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Dewatering with Geotextile Tubes

For our Environmental and Industrial dredging feature we are privileged to have two articles on using geotextile tubes for dewatering dredged material. Russell Pickett, the co-author of the article beginning on page 19, chose IDR for his description of a new fabric that maintains enough loft on the bottom of a filled tube to prevent clogging, allowing water to drain from the bottom throughout the process. This new technology is another increment in the continued improvement of dredging methods that will improve our environment.

Bill Creten’s two case studies on geotextile tube dewatering adds valuable information to the literature on geotextile tube dewatering in his article. He describes two projects, each with unique features requiring specialized knowledge, and this article should be useful to our readers who are managing this type of job.

For this issue we did an informal roundup of all the dredging-related conferences scheduled for the next few years.

Contaminated sediment – how to dredge it, manage it and treat it – is the main theme of some of the conferences, and on the list of topics in most of the others. So new ideas will continue to be presented, probably until we run out of contaminated sediment to worry about, and that will be a good day.

Though I didn’t get to the Brazil Chapter meeting of the Western Dredging Association last December, kind people have provided input in the way of photos and other information, allowing me to include a good report of that meeting. Thanks to Sandra and Jack Fowler, Anna Csiti, Bob Randall and Philip Spadaro for their help. I apologize to the pictured people whose names I couldn’t get, and if they would like to email me, (editor@dredge mag.com) I’ll re-print the photos with their identifications included.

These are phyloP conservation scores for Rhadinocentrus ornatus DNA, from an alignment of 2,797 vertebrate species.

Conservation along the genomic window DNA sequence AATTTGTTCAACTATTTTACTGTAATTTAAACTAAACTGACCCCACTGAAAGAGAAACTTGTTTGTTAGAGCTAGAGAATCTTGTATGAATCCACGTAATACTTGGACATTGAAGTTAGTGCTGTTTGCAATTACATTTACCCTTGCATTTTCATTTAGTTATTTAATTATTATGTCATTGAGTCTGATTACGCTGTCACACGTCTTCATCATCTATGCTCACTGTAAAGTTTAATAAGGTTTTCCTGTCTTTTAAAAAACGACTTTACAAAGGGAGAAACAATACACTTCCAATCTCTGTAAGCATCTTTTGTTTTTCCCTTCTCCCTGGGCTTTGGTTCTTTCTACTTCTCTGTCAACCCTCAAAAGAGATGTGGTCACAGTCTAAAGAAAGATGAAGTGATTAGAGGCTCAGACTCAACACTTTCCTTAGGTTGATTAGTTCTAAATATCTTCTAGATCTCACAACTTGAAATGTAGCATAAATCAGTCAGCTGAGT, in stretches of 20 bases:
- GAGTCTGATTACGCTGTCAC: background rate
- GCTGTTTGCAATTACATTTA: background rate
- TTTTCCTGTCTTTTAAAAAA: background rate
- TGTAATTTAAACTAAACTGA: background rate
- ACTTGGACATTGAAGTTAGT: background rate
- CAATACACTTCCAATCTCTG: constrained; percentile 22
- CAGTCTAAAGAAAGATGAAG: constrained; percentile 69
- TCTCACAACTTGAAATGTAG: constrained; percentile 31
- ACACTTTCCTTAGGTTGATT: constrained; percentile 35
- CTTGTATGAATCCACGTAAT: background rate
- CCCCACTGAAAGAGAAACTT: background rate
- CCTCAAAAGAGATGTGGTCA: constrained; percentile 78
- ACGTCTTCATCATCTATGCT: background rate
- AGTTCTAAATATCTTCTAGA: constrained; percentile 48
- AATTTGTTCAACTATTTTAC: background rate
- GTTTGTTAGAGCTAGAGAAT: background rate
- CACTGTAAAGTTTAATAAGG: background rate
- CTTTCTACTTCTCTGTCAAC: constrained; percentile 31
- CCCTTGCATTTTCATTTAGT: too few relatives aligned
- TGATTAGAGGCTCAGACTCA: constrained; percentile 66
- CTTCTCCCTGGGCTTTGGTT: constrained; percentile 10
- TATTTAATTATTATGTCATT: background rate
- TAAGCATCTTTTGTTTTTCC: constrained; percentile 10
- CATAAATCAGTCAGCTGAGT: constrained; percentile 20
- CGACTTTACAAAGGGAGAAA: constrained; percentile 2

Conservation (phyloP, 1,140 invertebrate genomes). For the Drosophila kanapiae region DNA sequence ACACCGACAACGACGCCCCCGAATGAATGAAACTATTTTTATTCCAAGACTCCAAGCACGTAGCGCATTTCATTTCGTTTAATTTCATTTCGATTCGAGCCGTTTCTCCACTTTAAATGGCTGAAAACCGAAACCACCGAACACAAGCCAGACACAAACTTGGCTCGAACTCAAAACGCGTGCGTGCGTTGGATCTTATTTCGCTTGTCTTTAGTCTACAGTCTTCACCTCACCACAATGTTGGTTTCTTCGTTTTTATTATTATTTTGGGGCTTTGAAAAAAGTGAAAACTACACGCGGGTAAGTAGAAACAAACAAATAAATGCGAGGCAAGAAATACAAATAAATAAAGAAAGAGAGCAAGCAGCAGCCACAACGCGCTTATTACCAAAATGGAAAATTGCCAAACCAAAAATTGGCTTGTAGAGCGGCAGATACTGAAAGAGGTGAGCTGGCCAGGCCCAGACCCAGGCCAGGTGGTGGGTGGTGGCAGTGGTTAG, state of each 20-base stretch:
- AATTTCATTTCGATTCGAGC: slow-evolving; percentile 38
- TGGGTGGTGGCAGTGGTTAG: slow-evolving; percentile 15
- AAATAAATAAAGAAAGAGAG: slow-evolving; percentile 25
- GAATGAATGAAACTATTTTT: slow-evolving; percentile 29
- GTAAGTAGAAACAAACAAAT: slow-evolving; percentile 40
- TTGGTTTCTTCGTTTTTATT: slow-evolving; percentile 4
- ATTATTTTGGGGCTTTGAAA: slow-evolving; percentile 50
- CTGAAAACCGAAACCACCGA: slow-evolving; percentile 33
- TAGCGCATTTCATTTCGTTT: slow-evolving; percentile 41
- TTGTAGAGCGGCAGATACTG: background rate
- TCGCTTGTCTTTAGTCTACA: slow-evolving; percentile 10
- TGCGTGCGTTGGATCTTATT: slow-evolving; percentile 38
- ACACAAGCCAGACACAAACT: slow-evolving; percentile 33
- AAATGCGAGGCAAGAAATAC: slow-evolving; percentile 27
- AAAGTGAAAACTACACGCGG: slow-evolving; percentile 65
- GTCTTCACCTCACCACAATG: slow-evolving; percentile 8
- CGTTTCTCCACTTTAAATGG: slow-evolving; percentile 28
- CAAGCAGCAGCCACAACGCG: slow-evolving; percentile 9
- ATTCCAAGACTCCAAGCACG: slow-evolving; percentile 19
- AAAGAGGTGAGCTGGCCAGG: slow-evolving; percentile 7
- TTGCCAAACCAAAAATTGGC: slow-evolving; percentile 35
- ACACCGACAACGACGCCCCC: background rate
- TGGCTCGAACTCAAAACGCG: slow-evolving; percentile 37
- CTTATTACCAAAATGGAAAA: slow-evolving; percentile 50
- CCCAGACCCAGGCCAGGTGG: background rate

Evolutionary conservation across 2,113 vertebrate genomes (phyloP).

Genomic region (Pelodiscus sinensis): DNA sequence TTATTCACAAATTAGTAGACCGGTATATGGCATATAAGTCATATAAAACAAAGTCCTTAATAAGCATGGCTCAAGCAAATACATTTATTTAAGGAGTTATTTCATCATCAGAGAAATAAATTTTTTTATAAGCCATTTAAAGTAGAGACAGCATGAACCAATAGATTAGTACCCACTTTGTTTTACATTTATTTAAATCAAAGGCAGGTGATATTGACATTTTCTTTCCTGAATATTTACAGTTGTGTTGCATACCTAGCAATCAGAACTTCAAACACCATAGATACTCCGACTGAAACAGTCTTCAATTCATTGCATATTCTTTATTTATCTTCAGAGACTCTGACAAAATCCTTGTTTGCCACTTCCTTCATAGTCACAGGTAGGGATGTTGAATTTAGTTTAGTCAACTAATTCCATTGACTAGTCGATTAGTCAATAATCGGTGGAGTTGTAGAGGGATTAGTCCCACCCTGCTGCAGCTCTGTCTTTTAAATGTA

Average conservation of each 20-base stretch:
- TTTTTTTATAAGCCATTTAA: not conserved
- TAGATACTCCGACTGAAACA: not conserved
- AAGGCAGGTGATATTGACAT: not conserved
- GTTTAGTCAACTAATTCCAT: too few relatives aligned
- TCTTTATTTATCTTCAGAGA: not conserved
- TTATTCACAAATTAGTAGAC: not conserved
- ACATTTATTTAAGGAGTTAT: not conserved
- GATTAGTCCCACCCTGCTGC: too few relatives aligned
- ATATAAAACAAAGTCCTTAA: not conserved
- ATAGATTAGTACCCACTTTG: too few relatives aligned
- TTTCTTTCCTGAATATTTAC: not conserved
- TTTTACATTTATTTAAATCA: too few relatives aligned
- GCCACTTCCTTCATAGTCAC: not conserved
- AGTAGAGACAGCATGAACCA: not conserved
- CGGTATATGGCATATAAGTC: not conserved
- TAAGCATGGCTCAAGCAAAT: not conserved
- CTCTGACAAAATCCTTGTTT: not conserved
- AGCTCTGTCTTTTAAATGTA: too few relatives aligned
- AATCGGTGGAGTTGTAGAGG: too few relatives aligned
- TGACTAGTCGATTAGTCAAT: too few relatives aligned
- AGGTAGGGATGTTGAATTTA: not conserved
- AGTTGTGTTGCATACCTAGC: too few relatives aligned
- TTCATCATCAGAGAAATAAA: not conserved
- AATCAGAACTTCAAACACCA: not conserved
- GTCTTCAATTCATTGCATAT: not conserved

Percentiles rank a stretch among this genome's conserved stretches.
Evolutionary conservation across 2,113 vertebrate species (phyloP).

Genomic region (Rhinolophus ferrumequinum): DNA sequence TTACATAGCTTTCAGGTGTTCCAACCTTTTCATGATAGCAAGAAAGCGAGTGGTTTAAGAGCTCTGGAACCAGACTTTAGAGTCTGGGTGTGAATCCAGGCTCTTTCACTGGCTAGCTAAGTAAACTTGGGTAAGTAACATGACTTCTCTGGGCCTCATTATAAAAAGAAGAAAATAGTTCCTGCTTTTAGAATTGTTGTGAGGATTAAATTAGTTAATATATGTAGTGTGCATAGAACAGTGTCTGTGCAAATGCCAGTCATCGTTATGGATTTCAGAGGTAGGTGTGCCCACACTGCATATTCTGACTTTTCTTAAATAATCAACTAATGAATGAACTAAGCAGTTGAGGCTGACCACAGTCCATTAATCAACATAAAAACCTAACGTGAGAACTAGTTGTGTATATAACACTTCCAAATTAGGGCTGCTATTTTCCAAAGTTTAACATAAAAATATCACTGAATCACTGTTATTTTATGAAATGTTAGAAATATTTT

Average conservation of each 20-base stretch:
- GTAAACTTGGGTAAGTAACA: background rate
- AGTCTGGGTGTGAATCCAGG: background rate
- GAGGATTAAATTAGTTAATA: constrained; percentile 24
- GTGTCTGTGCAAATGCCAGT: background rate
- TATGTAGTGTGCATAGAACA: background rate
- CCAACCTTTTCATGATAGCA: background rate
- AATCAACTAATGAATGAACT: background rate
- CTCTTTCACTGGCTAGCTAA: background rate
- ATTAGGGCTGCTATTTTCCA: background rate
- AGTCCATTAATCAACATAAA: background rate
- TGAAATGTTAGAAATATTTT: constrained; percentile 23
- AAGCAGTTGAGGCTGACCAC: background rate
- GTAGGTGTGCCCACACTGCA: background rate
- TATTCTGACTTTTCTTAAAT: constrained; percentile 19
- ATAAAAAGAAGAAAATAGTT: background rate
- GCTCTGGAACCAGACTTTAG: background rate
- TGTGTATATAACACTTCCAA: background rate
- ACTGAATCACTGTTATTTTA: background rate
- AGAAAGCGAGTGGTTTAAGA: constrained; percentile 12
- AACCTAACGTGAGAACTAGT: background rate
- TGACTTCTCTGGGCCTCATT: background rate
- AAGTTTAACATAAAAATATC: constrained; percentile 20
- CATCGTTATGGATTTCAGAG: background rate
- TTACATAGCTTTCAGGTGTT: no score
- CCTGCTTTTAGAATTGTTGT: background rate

I’m writing this on May 21, and am still on crutches. On April 18, my young horse decided against being ridden, and in one instantaneous, twisting leap, rid herself of me. She was happy; I was on the ground with a fractured pelvis. Not a life-threatening injury, but one requiring the inconvenience of crutches and a temporary handicapped tag for my car – one of the only benefits. Fortunately, I haven’t been prevented from sitting at the computer and writing, and this is the second issue I’ve completed while in this broken state.

So if I’m still hobbling on June 8 at the Western Dredging Association meeting in St. Louis, you will know what happened.

Be sure to read the article on page 28 about maintenance dredging funding. It’s time for the maritime industry to require that Congress use money collected specifically for channel maintenance for that purpose.

I’ll see you in St. Louis!

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